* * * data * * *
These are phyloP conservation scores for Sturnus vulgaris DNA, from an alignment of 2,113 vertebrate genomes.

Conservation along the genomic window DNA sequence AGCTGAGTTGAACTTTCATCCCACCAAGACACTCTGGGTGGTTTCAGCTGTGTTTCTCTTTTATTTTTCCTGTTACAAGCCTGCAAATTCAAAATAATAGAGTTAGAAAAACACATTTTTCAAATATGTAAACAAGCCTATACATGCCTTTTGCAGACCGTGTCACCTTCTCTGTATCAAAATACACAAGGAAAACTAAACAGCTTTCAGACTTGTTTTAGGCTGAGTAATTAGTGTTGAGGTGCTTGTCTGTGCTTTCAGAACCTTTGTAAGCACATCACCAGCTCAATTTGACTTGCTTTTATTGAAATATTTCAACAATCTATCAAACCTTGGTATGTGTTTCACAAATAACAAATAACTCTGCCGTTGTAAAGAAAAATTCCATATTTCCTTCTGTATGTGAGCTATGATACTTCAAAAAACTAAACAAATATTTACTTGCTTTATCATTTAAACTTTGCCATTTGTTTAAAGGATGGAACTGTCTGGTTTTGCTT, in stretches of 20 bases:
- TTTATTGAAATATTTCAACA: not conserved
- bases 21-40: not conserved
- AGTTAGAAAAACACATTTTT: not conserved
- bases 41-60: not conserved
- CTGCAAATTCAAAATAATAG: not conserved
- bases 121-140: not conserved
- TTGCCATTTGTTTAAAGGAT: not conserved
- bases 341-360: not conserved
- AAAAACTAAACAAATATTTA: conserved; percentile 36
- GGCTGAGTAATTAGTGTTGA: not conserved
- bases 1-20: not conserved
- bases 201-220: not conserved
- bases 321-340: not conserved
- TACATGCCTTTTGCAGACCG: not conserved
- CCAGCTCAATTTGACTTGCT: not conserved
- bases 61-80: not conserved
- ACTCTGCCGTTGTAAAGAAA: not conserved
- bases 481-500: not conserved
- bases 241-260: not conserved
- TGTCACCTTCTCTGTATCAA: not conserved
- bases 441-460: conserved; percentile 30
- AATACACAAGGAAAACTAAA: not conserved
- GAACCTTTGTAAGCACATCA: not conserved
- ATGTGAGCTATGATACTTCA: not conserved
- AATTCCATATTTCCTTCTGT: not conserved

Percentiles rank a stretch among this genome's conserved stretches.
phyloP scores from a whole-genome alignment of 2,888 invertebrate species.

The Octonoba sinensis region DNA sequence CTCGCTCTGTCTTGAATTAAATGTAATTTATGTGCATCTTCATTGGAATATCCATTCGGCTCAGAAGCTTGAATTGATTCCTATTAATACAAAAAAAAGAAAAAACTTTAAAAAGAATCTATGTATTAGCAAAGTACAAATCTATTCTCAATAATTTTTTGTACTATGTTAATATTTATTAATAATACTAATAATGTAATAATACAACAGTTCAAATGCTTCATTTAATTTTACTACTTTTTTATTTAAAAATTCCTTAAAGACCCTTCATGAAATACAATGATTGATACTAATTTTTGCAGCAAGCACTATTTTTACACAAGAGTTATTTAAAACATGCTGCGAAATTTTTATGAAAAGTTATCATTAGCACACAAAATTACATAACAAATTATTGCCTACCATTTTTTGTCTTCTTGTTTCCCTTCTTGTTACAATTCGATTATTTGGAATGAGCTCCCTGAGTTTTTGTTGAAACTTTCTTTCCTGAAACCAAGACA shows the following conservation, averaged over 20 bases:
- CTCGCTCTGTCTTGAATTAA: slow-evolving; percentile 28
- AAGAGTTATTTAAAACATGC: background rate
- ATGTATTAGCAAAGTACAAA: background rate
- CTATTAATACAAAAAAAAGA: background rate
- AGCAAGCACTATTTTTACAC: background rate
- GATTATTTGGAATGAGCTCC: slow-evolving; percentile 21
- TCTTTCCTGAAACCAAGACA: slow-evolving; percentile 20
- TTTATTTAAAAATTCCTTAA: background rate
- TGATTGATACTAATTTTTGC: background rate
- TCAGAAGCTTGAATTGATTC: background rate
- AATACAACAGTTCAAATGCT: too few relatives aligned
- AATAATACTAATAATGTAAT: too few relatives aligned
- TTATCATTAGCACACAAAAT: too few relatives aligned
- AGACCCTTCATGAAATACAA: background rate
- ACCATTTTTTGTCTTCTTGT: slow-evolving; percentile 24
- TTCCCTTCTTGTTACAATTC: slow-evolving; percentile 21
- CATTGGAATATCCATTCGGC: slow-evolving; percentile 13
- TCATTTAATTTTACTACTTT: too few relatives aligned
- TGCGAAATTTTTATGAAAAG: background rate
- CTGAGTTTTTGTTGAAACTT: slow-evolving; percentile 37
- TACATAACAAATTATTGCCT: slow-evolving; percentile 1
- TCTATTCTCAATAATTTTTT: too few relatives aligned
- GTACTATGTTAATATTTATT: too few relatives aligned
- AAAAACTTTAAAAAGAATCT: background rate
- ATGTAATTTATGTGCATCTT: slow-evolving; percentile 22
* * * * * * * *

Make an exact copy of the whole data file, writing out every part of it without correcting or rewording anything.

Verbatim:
These are phyloP conservation scores for Sturnus vulgaris DNA, from an alignment of 2,113 vertebrate genomes.

Conservation along the genomic window DNA sequence AGCTGAGTTGAACTTTCATCCCACCAAGACACTCTGGGTGGTTTCAGCTGTGTTTCTCTTTTATTTTTCCTGTTACAAGCCTGCAAATTCAAAATAATAGAGTTAGAAAAACACATTTTTCAAATATGTAAACAAGCCTATACATGCCTTTTGCAGACCGTGTCACCTTCTCTGTATCAAAATACACAAGGAAAACTAAACAGCTTTCAGACTTGTTTTAGGCTGAGTAATTAGTGTTGAGGTGCTTGTCTGTGCTTTCAGAACCTTTGTAAGCACATCACCAGCTCAATTTGACTTGCTTTTATTGAAATATTTCAACAATCTATCAAACCTTGGTATGTGTTTCACAAATAACAAATAACTCTGCCGTTGTAAAGAAAAATTCCATATTTCCTTCTGTATGTGAGCTATGATACTTCAAAAAACTAAACAAATATTTACTTGCTTTATCATTTAAACTTTGCCATTTGTTTAAAGGATGGAACTGTCTGGTTTTGCTT, in stretches of 20 bases:
- TTTATTGAAATATTTCAACA: not conserved
- bases 21-40: not conserved
- AGTTAGAAAAACACATTTTT: not conserved
- bases 41-60: not conserved
- CTGCAAATTCAAAATAATAG: not conserved
- bases 121-140: not conserved
- TTGCCATTTGTTTAAAGGAT: not conserved
- bases 341-360: not conserved
- AAAAACTAAACAAATATTTA: conserved; percentile 36
- GGCTGAGTAATTAGTGTTGA: not conserved
- bases 1-20: not conserved
- bases 201-220: not conserved
- bases 321-340: not conserved
- TACATGCCTTTTGCAGACCG: not conserved
- CCAGCTCAATTTGACTTGCT: not conserved
- bases 61-80: not conserved
- ACTCTGCCGTTGTAAAGAAA: not conserved
- bases 481-500: not conserved
- bases 241-260: not conserved
- TGTCACCTTCTCTGTATCAA: not conserved
- bases 441-460: conserved; percentile 30
- AATACACAAGGAAAACTAAA: not conserved
- GAACCTTTGTAAGCACATCA: not conserved
- ATGTGAGCTATGATACTTCA: not conserved
- AATTCCATATTTCCTTCTGT: not conserved

Percentiles rank a stretch among this genome's conserved stretches.
phyloP scores from a whole-genome alignment of 2,888 invertebrate species.

The Octonoba sinensis region DNA sequence CTCGCTCTGTCTTGAATTAAATGTAATTTATGTGCATCTTCATTGGAATATCCATTCGGCTCAGAAGCTTGAATTGATTCCTATTAATACAAAAAAAAGAAAAAACTTTAAAAAGAATCTATGTATTAGCAAAGTACAAATCTATTCTCAATAATTTTTTGTACTATGTTAATATTTATTAATAATACTAATAATGTAATAATACAACAGTTCAAATGCTTCATTTAATTTTACTACTTTTTTATTTAAAAATTCCTTAAAGACCCTTCATGAAATACAATGATTGATACTAATTTTTGCAGCAAGCACTATTTTTACACAAGAGTTATTTAAAACATGCTGCGAAATTTTTATGAAAAGTTATCATTAGCACACAAAATTACATAACAAATTATTGCCTACCATTTTTTGTCTTCTTGTTTCCCTTCTTGTTACAATTCGATTATTTGGAATGAGCTCCCTGAGTTTTTGTTGAAACTTTCTTTCCTGAAACCAAGACA shows the following conservation, averaged over 20 bases:
- CTCGCTCTGTCTTGAATTAA: slow-evolving; percentile 28
- AAGAGTTATTTAAAACATGC: background rate
- ATGTATTAGCAAAGTACAAA: background rate
- CTATTAATACAAAAAAAAGA: background rate
- AGCAAGCACTATTTTTACAC: background rate
- GATTATTTGGAATGAGCTCC: slow-evolving; percentile 21
- TCTTTCCTGAAACCAAGACA: slow-evolving; percentile 20
- TTTATTTAAAAATTCCTTAA: background rate
- TGATTGATACTAATTTTTGC: background rate
- TCAGAAGCTTGAATTGATTC: background rate
- AATACAACAGTTCAAATGCT: too few relatives aligned
- AATAATACTAATAATGTAAT: too few relatives aligned
- TTATCATTAGCACACAAAAT: too few relatives aligned
- AGACCCTTCATGAAATACAA: background rate
- ACCATTTTTTGTCTTCTTGT: slow-evolving; percentile 24
- TTCCCTTCTTGTTACAATTC: slow-evolving; percentile 21
- CATTGGAATATCCATTCGGC: slow-evolving; percentile 13
- TCATTTAATTTTACTACTTT: too few relatives aligned
- TGCGAAATTTTTATGAAAAG: background rate
- CTGAGTTTTTGTTGAAACTT: slow-evolving; percentile 37
- TACATAACAAATTATTGCCT: slow-evolving; percentile 1
- TCTATTCTCAATAATTTTTT: too few relatives aligned
- GTACTATGTTAATATTTATT: too few relatives aligned
- AAAAACTTTAAAAAGAATCT: background rate
- ATGTAATTTATGTGCATCTT: slow-evolving; percentile 22